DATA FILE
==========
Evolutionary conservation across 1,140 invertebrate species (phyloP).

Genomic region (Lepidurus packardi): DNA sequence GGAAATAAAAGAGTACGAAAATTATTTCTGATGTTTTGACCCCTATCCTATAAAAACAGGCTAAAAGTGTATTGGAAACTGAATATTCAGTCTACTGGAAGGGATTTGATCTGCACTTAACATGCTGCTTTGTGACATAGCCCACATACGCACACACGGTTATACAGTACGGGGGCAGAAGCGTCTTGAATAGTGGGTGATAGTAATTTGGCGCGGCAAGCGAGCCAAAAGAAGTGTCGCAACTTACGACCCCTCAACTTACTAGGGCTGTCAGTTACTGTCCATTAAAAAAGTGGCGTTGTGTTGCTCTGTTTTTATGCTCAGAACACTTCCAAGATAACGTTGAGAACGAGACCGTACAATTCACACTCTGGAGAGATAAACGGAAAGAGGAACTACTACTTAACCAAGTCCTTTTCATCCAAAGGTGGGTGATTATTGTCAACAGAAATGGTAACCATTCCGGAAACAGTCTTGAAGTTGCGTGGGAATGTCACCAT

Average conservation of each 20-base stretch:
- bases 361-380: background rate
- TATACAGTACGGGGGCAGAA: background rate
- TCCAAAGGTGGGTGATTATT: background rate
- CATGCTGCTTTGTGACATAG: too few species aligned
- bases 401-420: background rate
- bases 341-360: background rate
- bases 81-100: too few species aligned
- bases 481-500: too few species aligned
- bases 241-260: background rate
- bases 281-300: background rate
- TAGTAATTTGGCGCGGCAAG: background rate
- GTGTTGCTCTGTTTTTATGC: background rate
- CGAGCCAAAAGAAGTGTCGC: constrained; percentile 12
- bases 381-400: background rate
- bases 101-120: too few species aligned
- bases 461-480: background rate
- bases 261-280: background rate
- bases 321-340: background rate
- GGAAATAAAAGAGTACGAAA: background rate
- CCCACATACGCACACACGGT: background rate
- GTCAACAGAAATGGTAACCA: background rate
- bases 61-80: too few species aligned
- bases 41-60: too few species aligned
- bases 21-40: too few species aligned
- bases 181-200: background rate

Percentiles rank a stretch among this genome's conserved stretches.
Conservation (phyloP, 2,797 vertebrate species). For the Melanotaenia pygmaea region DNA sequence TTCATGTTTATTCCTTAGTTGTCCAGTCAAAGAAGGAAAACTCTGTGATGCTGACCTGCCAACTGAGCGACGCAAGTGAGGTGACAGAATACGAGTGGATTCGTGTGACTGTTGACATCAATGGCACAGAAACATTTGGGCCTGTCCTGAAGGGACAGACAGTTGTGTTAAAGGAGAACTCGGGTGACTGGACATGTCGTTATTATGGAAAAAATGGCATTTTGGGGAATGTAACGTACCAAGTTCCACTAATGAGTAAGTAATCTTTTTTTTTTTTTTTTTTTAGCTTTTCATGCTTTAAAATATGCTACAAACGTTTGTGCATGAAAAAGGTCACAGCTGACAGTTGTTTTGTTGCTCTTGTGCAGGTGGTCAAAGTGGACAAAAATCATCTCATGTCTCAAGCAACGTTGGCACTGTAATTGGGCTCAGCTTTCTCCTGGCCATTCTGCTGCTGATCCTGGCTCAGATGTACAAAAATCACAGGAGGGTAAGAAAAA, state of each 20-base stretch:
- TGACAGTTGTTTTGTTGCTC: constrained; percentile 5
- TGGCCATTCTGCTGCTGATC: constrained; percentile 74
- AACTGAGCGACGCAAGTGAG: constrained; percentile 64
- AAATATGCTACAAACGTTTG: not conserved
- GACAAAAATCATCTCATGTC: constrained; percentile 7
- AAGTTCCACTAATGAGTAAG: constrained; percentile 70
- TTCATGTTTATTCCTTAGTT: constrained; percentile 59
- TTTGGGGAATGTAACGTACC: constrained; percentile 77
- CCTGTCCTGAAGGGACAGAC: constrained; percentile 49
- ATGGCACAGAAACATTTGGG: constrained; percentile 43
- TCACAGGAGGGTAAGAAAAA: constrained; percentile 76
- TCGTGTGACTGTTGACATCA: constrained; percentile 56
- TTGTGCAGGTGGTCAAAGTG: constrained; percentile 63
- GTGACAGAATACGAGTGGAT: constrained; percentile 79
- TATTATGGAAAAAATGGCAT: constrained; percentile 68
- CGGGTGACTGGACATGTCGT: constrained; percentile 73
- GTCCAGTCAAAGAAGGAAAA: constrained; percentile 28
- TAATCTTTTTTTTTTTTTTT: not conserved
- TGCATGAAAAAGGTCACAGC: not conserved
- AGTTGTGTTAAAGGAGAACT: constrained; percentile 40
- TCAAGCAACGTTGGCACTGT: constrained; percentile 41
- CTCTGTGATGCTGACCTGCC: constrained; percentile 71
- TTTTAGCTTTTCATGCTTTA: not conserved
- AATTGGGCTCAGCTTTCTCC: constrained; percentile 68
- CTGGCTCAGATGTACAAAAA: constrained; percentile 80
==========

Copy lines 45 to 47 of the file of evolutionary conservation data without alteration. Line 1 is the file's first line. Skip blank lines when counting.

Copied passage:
- TATTATGGAAAAAATGGCAT: constrained; percentile 68
- CGGGTGACTGGACATGTCGT: constrained; percentile 73
- GTCCAGTCAAAGAAGGAAAA: constrained; percentile 28